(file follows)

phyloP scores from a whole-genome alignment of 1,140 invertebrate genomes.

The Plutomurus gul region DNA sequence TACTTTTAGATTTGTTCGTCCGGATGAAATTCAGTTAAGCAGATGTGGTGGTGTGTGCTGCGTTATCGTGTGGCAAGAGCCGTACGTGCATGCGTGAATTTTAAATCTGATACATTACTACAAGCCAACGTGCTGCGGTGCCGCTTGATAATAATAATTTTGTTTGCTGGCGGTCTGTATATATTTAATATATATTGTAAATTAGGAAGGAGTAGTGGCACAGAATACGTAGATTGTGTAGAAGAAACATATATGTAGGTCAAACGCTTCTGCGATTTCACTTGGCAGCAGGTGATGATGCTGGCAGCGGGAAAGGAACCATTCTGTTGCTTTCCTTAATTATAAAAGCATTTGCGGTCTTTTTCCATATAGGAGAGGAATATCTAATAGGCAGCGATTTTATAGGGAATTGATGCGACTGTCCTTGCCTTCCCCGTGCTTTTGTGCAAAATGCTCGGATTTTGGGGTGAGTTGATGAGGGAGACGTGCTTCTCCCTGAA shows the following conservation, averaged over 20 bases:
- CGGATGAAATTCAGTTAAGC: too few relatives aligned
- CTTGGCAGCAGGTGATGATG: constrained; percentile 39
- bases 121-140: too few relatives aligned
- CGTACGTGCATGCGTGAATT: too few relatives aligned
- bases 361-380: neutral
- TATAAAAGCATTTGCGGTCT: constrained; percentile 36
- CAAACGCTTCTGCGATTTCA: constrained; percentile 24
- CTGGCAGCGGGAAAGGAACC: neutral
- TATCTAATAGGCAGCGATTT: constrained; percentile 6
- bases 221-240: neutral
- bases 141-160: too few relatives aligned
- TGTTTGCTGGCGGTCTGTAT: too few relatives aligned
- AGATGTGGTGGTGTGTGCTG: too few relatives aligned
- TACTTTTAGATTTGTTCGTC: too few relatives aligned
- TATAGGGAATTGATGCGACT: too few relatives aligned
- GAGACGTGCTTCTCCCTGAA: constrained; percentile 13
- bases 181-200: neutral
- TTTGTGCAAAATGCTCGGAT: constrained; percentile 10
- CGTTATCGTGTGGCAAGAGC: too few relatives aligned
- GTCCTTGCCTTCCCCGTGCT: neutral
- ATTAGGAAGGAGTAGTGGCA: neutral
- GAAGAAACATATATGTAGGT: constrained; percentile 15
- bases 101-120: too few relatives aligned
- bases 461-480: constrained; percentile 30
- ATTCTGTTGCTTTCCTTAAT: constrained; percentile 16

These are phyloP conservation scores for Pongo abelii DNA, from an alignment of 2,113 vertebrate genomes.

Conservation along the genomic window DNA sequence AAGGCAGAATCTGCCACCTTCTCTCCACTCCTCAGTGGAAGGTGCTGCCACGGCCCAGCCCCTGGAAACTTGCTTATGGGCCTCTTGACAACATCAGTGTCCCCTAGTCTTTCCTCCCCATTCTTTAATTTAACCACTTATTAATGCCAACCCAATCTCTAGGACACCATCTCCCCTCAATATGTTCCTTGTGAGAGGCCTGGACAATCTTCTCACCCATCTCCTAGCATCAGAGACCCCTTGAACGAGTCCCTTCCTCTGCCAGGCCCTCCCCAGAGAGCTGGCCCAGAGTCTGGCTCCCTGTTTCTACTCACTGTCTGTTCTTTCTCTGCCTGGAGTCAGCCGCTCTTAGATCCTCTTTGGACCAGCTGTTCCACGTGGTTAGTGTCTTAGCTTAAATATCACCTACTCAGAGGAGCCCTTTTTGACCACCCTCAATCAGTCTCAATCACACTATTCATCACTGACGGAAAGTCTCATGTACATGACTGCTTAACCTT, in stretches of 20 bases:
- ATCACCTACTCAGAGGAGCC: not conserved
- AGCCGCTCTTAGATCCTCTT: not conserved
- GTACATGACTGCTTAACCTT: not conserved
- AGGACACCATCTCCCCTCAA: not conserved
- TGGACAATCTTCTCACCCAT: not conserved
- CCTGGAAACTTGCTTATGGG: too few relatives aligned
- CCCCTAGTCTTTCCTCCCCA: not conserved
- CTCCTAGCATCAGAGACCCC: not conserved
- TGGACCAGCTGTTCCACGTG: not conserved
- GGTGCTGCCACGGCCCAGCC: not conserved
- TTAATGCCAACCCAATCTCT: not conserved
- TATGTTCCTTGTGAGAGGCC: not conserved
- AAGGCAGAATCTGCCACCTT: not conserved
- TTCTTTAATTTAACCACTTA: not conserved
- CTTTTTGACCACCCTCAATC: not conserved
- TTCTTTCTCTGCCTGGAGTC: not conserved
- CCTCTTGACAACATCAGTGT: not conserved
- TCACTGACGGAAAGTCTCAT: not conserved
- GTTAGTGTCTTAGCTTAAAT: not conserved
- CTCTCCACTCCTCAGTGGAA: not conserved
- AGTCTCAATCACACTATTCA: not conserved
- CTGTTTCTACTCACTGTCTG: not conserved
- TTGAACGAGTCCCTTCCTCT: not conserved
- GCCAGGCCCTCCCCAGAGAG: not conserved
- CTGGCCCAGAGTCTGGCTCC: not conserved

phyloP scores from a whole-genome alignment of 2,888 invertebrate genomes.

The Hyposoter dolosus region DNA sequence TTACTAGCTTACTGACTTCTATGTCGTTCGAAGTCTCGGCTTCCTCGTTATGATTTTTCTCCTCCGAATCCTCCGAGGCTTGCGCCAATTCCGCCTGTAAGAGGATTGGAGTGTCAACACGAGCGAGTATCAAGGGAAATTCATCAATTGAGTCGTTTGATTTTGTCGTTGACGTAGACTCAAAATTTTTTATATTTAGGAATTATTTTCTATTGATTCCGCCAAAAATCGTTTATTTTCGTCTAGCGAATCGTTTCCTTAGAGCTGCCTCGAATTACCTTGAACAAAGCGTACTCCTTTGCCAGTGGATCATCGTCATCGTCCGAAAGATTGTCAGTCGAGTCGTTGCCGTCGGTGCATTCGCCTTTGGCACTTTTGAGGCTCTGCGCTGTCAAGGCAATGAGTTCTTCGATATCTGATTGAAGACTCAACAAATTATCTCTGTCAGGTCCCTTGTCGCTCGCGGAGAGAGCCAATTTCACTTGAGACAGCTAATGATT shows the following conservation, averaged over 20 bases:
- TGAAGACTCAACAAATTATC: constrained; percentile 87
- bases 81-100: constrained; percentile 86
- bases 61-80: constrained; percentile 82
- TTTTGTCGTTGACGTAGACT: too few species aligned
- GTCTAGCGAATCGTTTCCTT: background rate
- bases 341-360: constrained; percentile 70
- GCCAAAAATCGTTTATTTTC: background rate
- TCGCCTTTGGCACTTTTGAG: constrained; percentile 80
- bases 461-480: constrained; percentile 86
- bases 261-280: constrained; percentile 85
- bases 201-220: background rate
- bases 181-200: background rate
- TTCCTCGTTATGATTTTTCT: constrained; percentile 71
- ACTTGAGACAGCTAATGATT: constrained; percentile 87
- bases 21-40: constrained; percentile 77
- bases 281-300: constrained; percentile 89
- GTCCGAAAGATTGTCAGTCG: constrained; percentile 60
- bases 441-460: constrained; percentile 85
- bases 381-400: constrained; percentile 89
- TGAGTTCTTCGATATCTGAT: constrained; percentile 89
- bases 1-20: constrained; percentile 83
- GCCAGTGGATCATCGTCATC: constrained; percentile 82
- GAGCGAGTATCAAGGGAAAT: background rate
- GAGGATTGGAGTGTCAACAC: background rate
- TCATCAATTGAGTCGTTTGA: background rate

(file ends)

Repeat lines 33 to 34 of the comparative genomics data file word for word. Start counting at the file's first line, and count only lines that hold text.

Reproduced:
- AGGACACCATCTCCCCTCAA: not conserved
- TGGACAATCTTCTCACCCAT: not conserved